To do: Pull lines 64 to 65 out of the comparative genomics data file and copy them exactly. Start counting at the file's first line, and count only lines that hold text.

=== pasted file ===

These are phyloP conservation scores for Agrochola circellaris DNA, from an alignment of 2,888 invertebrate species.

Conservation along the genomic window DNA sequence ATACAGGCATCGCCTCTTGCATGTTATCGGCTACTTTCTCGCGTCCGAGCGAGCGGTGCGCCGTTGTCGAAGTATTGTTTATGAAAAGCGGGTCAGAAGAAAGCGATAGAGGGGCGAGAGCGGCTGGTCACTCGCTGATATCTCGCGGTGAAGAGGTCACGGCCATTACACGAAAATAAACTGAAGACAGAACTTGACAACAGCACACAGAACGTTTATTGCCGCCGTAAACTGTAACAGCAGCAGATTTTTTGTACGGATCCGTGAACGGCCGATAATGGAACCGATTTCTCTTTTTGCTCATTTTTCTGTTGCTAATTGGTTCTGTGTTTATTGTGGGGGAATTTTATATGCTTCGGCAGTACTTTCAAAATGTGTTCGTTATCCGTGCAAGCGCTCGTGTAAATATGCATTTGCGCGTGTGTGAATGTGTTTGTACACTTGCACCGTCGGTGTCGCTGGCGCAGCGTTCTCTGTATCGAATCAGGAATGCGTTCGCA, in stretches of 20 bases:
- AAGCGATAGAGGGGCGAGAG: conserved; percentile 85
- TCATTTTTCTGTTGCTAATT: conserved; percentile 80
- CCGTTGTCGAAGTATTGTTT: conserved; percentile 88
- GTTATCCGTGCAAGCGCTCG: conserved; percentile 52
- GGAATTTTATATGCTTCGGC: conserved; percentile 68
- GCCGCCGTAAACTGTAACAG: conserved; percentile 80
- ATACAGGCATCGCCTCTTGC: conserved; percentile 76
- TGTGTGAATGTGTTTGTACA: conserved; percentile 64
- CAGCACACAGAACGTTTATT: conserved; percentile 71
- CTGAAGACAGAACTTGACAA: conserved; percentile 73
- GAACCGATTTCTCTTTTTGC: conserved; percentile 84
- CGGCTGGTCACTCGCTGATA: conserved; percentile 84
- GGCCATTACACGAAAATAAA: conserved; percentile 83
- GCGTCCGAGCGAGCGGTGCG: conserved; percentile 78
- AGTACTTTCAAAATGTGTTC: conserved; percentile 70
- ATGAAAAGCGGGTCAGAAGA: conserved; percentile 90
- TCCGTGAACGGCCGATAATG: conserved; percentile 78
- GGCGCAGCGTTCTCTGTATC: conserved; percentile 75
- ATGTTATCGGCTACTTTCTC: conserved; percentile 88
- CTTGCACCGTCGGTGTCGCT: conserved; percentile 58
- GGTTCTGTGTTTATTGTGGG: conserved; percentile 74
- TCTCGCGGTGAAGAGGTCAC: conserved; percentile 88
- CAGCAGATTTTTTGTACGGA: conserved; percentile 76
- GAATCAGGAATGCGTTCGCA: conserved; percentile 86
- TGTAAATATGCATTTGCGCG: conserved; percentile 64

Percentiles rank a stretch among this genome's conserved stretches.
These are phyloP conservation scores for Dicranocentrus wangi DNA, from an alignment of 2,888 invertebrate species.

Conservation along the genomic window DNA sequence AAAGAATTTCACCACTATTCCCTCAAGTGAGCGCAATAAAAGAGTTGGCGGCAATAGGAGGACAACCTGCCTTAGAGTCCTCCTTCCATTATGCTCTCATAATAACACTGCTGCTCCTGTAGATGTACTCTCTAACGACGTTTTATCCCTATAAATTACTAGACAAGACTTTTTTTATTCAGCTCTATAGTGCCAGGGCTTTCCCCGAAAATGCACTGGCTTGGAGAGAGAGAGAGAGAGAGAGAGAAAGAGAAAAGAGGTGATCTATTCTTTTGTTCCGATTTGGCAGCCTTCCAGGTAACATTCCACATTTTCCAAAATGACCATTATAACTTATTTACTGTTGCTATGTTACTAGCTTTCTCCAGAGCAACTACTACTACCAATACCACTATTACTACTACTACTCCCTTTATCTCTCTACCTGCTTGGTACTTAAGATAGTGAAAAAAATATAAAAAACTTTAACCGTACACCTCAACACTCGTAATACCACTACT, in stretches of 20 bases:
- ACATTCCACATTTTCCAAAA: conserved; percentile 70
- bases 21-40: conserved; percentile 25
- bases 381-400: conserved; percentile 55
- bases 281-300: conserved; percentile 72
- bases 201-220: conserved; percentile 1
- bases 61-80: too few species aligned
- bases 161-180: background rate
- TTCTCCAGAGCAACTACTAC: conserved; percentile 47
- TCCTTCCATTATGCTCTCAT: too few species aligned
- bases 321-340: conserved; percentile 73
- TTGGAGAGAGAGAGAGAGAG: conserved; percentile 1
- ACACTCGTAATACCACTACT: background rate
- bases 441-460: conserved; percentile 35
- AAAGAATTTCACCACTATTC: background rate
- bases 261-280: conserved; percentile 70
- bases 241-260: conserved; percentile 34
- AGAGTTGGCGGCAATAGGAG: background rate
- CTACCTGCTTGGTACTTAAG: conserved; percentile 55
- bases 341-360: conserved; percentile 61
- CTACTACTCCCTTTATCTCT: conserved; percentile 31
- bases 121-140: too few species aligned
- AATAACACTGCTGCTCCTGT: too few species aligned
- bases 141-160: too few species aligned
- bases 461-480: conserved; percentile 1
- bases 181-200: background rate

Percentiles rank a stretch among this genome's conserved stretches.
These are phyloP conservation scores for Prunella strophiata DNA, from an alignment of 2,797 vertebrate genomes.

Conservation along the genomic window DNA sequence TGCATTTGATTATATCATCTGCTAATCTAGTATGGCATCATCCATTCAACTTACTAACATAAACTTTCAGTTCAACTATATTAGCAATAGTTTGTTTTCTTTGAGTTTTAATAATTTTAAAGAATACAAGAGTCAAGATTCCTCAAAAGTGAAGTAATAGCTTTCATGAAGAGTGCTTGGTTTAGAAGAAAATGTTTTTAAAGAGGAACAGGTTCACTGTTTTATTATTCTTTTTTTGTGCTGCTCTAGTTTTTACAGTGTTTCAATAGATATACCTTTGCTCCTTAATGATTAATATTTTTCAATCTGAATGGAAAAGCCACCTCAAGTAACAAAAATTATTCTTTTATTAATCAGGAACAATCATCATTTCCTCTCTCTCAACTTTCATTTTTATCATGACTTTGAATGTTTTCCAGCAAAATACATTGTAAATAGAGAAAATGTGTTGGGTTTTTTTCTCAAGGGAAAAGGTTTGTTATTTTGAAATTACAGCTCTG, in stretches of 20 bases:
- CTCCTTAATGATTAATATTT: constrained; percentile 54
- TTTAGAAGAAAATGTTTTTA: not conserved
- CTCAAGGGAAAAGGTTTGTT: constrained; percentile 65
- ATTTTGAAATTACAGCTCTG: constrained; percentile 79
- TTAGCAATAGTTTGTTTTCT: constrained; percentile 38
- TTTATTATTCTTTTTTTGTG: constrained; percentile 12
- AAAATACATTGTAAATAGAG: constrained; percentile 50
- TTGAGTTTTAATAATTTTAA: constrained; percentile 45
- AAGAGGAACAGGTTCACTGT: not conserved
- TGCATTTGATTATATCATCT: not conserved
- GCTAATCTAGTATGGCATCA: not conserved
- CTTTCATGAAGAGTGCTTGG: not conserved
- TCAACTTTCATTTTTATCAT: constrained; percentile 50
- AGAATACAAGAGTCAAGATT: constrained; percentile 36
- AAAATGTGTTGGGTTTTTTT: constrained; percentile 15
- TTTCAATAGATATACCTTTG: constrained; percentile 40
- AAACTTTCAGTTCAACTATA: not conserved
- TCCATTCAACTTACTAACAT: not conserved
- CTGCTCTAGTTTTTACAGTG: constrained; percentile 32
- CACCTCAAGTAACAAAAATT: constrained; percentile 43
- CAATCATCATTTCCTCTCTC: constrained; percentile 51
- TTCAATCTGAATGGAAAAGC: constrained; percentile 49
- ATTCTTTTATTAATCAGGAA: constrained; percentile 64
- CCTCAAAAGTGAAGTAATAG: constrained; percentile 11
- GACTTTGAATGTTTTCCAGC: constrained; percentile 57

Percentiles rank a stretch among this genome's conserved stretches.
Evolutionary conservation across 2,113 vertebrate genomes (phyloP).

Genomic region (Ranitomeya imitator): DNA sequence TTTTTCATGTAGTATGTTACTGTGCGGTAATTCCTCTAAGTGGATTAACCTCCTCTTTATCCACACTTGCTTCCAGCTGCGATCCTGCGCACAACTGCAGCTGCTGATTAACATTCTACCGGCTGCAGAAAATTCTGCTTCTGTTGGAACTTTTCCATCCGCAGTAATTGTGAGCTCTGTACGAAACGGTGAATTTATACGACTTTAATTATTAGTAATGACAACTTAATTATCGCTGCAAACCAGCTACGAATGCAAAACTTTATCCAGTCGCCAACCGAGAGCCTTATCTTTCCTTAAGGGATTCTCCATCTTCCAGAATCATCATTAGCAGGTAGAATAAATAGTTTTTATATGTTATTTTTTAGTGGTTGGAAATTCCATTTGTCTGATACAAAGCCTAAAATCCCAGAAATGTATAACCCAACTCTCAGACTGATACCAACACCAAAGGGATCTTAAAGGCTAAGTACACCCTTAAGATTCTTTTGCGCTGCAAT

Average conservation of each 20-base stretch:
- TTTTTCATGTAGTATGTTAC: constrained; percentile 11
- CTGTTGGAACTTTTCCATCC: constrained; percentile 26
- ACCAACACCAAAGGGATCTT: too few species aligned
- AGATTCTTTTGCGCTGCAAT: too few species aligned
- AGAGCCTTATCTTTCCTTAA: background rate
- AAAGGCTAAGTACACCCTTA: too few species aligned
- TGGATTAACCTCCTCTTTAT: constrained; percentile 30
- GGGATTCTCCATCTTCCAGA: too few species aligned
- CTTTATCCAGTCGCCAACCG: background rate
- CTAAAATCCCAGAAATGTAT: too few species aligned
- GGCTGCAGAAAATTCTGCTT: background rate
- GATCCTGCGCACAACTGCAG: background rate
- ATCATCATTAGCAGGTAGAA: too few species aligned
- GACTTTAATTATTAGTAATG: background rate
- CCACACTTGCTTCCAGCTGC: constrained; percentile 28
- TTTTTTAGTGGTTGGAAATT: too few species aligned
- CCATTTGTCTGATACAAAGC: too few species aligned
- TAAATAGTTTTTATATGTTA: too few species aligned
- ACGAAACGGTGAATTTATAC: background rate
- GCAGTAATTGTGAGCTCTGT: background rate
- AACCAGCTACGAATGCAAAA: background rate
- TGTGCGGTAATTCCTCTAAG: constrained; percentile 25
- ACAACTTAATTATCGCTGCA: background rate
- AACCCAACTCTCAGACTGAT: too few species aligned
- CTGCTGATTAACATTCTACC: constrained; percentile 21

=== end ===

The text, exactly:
- TTTATTATTCTTTTTTTGTG: constrained; percentile 12
- AAAATACATTGTAAATAGAG: constrained; percentile 50